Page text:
I failed at formula feeding


“I really wanted to formula feed. There were just so many benefits to it. Everyone said so. The modern world is perfectly designed for it. Formula is specially manufactured to ensure the baby’s nutritional needs are met in excess. I could see exactly how much the baby was getting. Someone else could take over my feeding duty.

I feel really bad that I failed. I really tried. I mean, so many people tried to make it easier for me. From the moment I announced I was pregnant, people were offering me bottles and discounts and vouchers. I was given a second hand steriliser as part of essential baby equipment from some neighbours. I feel I let all of those people down.

And then there’s my baby. Those times when he was really little and all he wanted was a bottle full of heavy processed milk powder. I really let him down by not picking up on that need. Instead I let him suckle for hours at a time on my breast. Sometimes he wasn’t even getting any milk out of it. I feel terrible for that.

And the bonding time with dad. I deprived him of that as well. Because there was no other way dad could possibly have bonded with him. I mean, dads are clearly designed to feed their babies. They’ve got two hands just like me. They can hold a bottle and a baby at the same time.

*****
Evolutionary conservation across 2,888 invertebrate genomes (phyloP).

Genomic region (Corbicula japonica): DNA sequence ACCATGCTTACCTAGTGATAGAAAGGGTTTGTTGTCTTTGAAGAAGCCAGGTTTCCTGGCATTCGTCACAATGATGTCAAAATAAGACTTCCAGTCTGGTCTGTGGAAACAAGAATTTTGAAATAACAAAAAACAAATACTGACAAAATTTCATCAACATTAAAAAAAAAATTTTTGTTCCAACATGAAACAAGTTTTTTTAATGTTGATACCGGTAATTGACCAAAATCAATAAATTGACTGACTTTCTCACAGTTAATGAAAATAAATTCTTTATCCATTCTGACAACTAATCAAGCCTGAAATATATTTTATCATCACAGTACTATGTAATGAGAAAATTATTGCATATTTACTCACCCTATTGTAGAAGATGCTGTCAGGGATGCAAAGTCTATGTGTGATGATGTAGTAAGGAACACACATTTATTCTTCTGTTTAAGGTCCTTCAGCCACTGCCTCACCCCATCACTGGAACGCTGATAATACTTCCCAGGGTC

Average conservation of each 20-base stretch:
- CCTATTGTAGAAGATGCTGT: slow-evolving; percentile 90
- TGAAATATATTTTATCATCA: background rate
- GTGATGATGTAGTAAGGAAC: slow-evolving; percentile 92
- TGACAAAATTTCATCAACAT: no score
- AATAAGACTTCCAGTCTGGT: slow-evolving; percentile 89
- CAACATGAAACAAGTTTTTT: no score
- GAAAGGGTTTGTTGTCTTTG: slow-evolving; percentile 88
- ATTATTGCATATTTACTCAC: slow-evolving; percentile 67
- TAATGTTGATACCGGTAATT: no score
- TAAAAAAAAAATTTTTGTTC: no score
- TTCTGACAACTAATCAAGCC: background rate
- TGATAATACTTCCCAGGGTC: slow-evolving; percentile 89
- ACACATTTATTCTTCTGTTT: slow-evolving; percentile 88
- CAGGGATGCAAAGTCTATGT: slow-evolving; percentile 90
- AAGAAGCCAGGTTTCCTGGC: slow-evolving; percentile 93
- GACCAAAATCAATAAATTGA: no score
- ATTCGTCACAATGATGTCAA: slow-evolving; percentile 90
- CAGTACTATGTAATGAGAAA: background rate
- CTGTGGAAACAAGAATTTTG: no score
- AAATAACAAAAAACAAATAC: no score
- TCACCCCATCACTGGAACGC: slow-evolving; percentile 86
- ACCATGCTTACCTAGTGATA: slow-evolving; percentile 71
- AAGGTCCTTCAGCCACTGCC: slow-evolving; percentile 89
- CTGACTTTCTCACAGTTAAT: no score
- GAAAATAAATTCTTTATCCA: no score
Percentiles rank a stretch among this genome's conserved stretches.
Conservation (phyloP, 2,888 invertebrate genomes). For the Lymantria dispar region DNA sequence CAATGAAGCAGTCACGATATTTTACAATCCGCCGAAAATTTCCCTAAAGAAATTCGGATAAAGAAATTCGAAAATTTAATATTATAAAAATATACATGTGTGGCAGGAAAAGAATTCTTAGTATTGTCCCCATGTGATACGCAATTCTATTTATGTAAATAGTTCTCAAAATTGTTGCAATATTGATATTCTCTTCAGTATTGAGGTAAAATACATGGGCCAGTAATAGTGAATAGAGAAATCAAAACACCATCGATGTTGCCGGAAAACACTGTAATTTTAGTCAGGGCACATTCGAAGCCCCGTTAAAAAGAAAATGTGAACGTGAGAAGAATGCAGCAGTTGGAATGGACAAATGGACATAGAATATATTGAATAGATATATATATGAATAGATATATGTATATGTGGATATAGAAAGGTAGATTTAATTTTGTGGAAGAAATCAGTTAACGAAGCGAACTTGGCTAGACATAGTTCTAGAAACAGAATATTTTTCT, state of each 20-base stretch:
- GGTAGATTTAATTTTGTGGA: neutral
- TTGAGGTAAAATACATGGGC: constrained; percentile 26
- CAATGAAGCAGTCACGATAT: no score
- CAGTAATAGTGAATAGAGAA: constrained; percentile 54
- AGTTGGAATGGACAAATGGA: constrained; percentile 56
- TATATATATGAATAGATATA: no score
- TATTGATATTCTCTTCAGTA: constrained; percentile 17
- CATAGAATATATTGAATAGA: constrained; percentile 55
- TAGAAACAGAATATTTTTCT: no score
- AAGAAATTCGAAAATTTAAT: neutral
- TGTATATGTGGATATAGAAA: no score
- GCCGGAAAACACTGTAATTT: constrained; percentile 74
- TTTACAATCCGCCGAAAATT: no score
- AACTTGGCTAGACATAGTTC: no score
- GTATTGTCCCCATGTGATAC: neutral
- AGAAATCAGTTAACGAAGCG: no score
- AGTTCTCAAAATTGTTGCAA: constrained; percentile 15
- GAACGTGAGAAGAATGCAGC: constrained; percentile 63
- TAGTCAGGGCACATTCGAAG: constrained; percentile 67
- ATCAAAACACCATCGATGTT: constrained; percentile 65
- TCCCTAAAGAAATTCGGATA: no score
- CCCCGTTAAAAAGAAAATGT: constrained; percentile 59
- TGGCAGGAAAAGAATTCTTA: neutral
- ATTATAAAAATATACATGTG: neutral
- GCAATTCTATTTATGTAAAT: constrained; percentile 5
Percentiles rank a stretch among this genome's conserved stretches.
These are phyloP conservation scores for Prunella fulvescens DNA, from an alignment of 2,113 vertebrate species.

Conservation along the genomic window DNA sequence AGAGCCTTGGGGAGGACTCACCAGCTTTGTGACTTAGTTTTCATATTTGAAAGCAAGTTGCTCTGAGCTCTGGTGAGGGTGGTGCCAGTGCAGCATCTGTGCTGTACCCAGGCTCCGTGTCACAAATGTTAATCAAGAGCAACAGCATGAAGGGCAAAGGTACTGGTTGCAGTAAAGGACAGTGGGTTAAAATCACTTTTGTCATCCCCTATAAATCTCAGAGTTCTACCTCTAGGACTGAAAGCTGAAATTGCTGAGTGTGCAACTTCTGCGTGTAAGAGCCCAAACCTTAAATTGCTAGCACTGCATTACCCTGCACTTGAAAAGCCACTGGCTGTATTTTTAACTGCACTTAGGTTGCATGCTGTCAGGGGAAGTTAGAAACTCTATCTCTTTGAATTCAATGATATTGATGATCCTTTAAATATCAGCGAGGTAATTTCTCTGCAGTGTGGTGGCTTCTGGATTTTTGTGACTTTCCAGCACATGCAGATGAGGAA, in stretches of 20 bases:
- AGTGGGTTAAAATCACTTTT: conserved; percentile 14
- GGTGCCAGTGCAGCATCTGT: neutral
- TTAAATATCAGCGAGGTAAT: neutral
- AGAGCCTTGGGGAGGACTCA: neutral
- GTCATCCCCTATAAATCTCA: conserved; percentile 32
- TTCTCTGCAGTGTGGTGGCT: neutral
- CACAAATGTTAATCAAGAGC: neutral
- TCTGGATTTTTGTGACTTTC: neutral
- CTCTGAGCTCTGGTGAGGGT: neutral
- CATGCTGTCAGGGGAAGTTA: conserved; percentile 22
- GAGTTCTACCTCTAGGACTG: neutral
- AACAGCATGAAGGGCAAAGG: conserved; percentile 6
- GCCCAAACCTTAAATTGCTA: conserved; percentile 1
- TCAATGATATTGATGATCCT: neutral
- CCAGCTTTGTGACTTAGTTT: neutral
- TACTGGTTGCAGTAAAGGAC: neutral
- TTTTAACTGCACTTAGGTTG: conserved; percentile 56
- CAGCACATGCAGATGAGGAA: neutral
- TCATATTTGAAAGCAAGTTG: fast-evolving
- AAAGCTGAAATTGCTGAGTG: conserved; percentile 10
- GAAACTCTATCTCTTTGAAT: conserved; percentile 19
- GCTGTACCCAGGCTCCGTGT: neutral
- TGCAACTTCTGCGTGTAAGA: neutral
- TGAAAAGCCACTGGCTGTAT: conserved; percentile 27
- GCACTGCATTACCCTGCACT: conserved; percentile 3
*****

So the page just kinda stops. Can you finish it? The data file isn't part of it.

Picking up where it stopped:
It hurts being a minority. In a bottle-centric culture, I feel painfully ostracised for my failure. Whenever I switch on the TV there is a formula company telling me that the reason my makeup is isn’t perfect, my baby isn’t walking at 4 months, and my house isn’t interiored by Harrods – like the families in their ads – is because I don’t use their product. I understand why they want me to feel bad. After all, their shareholders are limited to just three Caribbean vacations per year, instead of four, because of people like me.

Also, because my baby is sick less often, I am putting health professionals out of work. I just don’t think I can cope with the guilt of that. Not to mention the poor garbage disposal men and the landfill workers.

I feel like I make excuses sometimes. I couldn’t bottle feed, I don’t have enough time in the day. I couldn’t bottle feed, I didn’t have enough money. I couldn’t bottle feed, my own needs weren’t important enough. The truth is, I wanted to spend the money for formula on other things. The truth is, I put my baby’s happiness above my own.”

Yours sincerely, 

A social deviant.